In his latest film “Der Geschmack von Leben” [Eng. Title: Taste of Life], the maverick filmmaker and his co-conspirators Antje Nikola Mönning and Mira Gittner toast to the life-quality-enhancing properties of ‘cum’ (ok – semen, for the exasperatingly prude), and extol the benefits this symbiotic exchange would entail for men and women alike.

Antje Nikola Mönning in Der Geschmack von Leben (2017)The film’s title illustrates the evolution of Nikki (Antje Nikola Mönning) in the classical image of The Road to Homo Sapiens, accompanied by a soundtrack that’s a knowing wink to Paolo Sorrentino’s ‘The Young Pope’ theme song (Devlin’s Watchtower). The montage culminates with Nikki armed with an iPhone attached to a selfie stick. As you might’ve guessed by now, this is a comedy, with some serious Reber-style bits from his previous films thrown in.

Antje Nikola Monning and Andreas Pegler in Taste of LifeNikki is an ebullient vlogger, filming and sharing freely her dogging-style sexual encounters, and interviews with random people who readily open up to her. Barely dressed most of the time, she drives through the countryside in a vintage Land Rover looking for ‘victims’, while espousing to the viewer through an in-car camera, her philosophy of sexual living without the restrictions of conventional love and coupling.

Antje Nikola Mönning and Marina Anna Eich in Taste of LifeNikki’s interviewees include women of all sorts; some suffer from religious guilt, some jaded in love, some are still waiting for the right man, and some of them, kinky. Nikki’s advice to all of them is to enjoy the ‘taste’ of life in order to be happy. Morality for her is about accepting and rejoicing in sexual pleasure. “My Jesus is a kind Jesus and pleased when I suck dicks”, she’d emphatically claim.

Antje Nikola Mönning in Taste of Life (2017)The thrust of the narrative is however Nikki herself; living life to the full and ‘feasting’ on cum on her own terms. When a ‘victim’, hoping for some kind of compliment after generously splashing his cum on her, asks if he was good, Nikki dismissively tells him that as far as she was concerned, he was just another blow-up doll who could come, and to add insult to injury, forewarns him that his ‘cumming’ days are numbered.

Norman Graue as Jesus in Taste of Life (2017)Since the dawn of cinema, we’ve had vampires (Nosferatu, Dracula) as an implicit metaphor for women’s need for emancipation, equal rights etc. Later, and as a reaction to feminism, came films depicting women either as oppressors of men in a dystopian future, or as vampires themselves. Reber and Mönning seem to have taken a rather vegan, live-and-let-live approach to post-feminism – no one needs to get killed (and no souls harvested by the devil). What’s more, they’re also promoting pineapple juice, and much like Carla Juri’s pizza-toppings (Feuchtgebiete, 2013), introducing culinary to unusual ingredients, even though they will remain an acquired taste for some.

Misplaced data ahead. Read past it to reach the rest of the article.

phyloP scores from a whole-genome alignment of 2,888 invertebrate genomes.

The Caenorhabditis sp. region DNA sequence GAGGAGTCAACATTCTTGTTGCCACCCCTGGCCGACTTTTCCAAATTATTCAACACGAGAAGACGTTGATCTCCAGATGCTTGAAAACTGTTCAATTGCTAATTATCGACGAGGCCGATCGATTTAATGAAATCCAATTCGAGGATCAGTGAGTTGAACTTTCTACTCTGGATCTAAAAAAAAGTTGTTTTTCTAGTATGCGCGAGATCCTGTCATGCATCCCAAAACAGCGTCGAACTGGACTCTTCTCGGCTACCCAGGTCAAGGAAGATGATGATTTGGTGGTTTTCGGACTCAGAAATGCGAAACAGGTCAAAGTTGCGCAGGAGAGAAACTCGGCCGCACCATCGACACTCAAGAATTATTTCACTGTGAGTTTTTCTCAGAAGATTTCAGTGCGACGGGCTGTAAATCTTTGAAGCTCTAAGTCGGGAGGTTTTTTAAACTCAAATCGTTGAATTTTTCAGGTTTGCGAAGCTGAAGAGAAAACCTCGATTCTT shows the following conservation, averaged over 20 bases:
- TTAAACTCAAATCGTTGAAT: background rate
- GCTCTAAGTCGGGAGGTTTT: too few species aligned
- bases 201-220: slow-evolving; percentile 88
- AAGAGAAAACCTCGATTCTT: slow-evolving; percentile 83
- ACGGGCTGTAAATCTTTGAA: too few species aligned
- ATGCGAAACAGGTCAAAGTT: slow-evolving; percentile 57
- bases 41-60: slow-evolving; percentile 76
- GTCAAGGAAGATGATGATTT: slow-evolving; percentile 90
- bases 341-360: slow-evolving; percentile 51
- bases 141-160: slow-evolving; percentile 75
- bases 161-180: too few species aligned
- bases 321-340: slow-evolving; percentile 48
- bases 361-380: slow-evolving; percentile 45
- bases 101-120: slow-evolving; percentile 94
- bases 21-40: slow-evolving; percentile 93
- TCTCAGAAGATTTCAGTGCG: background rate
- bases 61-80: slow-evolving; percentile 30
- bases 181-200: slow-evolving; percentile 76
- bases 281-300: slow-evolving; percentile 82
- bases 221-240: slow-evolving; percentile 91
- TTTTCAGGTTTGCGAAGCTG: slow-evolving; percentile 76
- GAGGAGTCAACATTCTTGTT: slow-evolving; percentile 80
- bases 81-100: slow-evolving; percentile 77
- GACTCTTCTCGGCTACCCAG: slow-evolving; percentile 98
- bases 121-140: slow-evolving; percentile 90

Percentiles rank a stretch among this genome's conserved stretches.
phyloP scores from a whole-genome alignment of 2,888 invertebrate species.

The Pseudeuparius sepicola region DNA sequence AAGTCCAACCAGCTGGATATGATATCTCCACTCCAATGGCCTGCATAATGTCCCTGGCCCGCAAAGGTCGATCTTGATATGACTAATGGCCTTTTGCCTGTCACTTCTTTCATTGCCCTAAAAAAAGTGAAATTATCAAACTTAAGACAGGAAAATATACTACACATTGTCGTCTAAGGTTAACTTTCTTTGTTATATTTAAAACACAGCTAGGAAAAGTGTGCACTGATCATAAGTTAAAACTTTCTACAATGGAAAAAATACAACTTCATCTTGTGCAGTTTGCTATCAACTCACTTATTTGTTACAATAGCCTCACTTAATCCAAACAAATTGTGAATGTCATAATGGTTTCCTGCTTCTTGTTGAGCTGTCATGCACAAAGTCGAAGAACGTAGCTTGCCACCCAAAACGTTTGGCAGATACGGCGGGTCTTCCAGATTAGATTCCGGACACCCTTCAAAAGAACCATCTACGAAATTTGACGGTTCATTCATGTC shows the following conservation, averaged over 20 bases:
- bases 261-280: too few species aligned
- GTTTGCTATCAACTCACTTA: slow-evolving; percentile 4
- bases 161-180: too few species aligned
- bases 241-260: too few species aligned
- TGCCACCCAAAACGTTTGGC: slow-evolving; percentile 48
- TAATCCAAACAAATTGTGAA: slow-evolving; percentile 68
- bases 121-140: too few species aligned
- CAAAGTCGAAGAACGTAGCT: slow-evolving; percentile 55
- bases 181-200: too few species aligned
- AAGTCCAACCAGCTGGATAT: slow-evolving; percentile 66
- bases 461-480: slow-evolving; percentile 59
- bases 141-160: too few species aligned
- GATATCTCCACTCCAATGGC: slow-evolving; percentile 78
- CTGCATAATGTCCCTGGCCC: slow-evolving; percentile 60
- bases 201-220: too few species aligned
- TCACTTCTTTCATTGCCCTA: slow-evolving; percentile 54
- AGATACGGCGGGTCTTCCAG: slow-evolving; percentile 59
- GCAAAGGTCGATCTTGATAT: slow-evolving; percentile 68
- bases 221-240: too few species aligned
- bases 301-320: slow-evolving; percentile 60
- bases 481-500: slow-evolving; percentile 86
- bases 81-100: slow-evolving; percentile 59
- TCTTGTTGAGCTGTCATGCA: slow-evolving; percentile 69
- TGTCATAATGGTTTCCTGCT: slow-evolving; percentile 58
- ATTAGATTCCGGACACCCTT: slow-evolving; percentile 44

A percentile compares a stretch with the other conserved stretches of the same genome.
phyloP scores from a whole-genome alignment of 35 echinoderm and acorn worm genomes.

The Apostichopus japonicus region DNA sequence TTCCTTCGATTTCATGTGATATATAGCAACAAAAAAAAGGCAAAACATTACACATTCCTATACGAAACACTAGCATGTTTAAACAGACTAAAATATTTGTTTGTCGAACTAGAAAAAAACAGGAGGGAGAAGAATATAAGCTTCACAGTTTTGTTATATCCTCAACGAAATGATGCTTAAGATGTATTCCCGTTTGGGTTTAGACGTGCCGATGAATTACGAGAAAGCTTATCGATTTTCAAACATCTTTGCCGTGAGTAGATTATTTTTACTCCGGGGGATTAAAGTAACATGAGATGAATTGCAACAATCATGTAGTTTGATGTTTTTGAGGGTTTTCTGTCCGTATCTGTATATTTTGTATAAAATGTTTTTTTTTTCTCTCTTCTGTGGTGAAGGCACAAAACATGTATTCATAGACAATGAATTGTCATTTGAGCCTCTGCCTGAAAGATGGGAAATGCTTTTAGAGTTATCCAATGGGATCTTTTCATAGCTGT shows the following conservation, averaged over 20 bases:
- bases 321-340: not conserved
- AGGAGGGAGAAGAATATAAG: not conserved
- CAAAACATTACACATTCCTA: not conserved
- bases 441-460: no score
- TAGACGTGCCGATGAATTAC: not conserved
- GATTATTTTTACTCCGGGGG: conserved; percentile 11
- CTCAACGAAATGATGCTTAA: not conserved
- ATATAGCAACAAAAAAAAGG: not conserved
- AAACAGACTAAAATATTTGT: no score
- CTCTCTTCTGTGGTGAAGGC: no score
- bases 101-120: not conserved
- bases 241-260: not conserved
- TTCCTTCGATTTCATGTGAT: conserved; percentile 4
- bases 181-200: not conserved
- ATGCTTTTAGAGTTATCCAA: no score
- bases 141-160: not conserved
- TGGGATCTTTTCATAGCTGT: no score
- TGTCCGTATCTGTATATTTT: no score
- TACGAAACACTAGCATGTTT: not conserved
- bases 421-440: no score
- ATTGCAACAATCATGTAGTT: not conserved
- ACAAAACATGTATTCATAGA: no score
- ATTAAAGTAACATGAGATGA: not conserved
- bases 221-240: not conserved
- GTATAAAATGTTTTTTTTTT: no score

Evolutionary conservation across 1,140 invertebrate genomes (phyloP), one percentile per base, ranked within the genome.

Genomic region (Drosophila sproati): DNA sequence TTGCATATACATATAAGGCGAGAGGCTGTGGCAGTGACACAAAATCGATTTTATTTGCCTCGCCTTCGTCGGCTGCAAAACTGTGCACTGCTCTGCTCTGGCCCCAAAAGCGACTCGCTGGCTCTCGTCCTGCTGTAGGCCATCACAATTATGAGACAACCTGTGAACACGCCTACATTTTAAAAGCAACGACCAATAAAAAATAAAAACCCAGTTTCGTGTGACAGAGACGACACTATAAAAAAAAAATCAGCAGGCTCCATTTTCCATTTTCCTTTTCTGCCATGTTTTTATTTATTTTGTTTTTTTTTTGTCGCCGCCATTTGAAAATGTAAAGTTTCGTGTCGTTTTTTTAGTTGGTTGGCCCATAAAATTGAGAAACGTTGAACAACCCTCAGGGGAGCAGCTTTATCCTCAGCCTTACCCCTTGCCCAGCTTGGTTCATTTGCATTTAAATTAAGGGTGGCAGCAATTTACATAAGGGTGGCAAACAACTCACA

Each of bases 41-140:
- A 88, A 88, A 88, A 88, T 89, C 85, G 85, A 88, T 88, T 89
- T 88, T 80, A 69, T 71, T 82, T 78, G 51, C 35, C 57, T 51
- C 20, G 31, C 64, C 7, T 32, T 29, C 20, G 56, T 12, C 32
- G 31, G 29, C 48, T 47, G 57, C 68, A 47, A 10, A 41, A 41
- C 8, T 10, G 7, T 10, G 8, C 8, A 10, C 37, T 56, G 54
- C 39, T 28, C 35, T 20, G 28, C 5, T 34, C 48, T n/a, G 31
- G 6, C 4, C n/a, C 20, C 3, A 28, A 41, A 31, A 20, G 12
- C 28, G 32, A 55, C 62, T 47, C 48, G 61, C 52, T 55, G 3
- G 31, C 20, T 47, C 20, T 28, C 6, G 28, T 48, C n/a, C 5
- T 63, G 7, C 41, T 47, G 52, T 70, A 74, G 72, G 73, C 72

Antke Nikola Mö and Iris Boss in Taste of Life (2017)Male secretions apart, what struck me was the quality of the film’s production. Mira Gittner’s cinematography, colour-grading, and editing is significantly superior to previous efforts, and it shows. The film is funny for most of its duration – in fact it begins with a scene that self-deprecatingly parodies one of Reber’s own earlier films. But what I like most about the film is that it is not pretentious; it doesn’t seek approval for what it is, it doesn’t compromise, and it farts in the general direction of unwritten film convention. Amen to independent cinema, and Recommended Viewing..!

Amazon.de Blu-ray Link | Amazon.de DVD Link [PAL]


The Nudity: Antje Nikola Mönning, Norman Graue, Iris Boss, René Müller, Alex K, Agnes Thi-Mai, Ute Meisenheimer, and others
Antje Nikola Mönning is naked or partially naked, well, for most of the film, and participates enthusiastically in two explicitly filmed oral sex scenes that few porn veterans, let alone Maitland Ward would equal – Ms. Mönning even explains it all in this interview. René Müller and Alex K are her willing ‘victims’. Norman Graue plays a hilarious naked Jesus. Iris Boss is the hitchhiking young girl who goes skinny dipping with Nikki, and is later groped in a sex bar while performing striptease. Agnes Thai-Mai who kinda reminds one of Alizee if she were younger, voluptuous, and of course naked, spends the entire duration of a song in the nude, begging to be whipped. Ute Meisenheimer briefly appears topless as a mature housewife. Other nude men and women appear in walk-on roles.